Only 22 percent of the older generation believes the growing population of immigrants is a ”change for the better.” Twenty-three percent of boomers share the same cautious view of the immigration wave.
Silents prefer President Ronald Reagan over Bill Clinton by 37 percent to 35 percent. The boomers prefer Reagan by 45 percent to 42 percent.
Back in 1989, 49 percent of bombers preferred a bigger government. In 2011, 54 percent of boomers wants a smaller government, only four points less than the 49 percent of silents who want a smaller government.
The cause of this shift is unclear, said Doherty. It may be related to the voters’ situation of life, where unmarried voters go for Democrats, while parents vote for the GOP, he said. One clue, he said, lies in the boomers’ attitudes toward marijuana.
“By the late 70s, 49 percent were in favor of legalizing marijuana, but that falls all the way down to 18 percent by 1990,” when many boomers were raising teenagers, he said. Now that the teenagers have left the home, the percentage “has come back to 41 percent,” he said.
Only 31 percent of silents support legalization. Forty-five percent of millennials now support legal marijuana use, while 50 percent oppose.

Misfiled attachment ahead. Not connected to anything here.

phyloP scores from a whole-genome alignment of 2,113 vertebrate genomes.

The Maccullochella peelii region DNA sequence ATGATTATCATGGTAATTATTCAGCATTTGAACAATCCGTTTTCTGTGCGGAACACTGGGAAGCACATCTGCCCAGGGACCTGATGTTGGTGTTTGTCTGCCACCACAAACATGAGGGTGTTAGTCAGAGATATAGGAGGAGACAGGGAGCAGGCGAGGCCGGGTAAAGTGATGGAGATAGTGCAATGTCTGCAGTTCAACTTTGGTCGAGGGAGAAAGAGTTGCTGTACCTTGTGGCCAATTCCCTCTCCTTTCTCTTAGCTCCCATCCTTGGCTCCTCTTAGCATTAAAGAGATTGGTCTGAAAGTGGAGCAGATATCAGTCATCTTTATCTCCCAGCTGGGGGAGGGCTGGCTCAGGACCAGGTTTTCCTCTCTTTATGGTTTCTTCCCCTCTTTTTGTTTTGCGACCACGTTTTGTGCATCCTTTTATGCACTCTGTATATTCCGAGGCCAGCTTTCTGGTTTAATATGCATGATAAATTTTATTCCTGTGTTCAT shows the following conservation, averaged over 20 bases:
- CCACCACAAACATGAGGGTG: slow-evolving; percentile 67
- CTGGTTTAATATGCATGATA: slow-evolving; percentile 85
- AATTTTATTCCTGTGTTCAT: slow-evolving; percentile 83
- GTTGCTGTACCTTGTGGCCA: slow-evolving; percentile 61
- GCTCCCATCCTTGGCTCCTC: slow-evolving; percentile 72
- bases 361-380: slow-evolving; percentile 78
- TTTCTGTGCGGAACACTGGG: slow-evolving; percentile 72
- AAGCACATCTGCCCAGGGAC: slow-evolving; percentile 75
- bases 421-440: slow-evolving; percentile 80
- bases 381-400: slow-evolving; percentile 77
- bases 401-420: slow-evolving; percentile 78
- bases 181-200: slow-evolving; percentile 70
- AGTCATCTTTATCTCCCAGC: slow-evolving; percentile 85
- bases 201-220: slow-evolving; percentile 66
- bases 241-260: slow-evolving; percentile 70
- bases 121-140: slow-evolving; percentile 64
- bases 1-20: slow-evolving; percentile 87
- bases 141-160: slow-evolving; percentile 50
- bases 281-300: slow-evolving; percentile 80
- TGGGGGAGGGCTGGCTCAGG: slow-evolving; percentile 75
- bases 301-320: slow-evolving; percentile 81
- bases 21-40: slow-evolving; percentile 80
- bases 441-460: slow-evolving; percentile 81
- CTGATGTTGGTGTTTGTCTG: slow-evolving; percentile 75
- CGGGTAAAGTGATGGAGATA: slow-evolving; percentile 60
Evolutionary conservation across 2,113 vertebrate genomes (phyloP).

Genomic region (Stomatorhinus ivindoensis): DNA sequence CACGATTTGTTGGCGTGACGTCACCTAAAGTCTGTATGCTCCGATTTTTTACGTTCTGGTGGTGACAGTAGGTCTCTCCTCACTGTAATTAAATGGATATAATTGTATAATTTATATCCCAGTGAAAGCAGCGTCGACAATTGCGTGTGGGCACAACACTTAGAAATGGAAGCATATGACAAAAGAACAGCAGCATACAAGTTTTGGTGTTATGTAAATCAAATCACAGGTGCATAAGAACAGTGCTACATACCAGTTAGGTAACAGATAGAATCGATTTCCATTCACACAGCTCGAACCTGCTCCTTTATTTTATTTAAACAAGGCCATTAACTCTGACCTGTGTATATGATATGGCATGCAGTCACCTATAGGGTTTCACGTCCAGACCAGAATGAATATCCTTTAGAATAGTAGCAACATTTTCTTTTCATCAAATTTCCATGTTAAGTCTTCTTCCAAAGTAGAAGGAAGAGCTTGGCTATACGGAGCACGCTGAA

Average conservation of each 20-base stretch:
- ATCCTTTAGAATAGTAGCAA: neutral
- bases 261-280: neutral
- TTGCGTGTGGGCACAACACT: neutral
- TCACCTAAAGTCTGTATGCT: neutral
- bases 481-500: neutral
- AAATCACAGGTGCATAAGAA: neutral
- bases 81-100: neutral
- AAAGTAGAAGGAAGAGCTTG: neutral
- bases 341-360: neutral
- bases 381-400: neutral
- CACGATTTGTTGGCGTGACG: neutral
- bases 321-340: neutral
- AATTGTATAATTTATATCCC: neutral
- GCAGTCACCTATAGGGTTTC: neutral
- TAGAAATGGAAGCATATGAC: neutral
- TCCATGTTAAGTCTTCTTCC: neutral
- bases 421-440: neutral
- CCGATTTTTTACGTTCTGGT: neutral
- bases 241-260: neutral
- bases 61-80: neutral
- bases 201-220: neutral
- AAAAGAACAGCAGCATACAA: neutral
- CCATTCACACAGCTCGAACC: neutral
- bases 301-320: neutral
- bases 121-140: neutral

On guns, 50 percent of boomers and 49 percent of silents think gun rights are more important than gun control. Sixty percent of boomers and 59 percent of silents support the death penalty, and 39 percent of boomers think abortion should be illegal, only a few points lower than 43 percent of silents.
The boomer numbers hide a small split between the older boomers and the younger boomers, who turned 18 while Nixon was in office from 1969 to 1974. Those younger boomers tend to be more Democratic.
Nixon is still something of a hate-figure among liberals and progressives, and among younger boomers, even though he pushed liberal domestic policies and created many new federal programs, as well as the Environmental Protection Agency.
That segment of boomers helps ensure that “boomers have a more positive view of the Democratic Party,” than held by the silents, said Doherty.
“But when it comes to voting, they’re voting more Republican” than ever before, he said.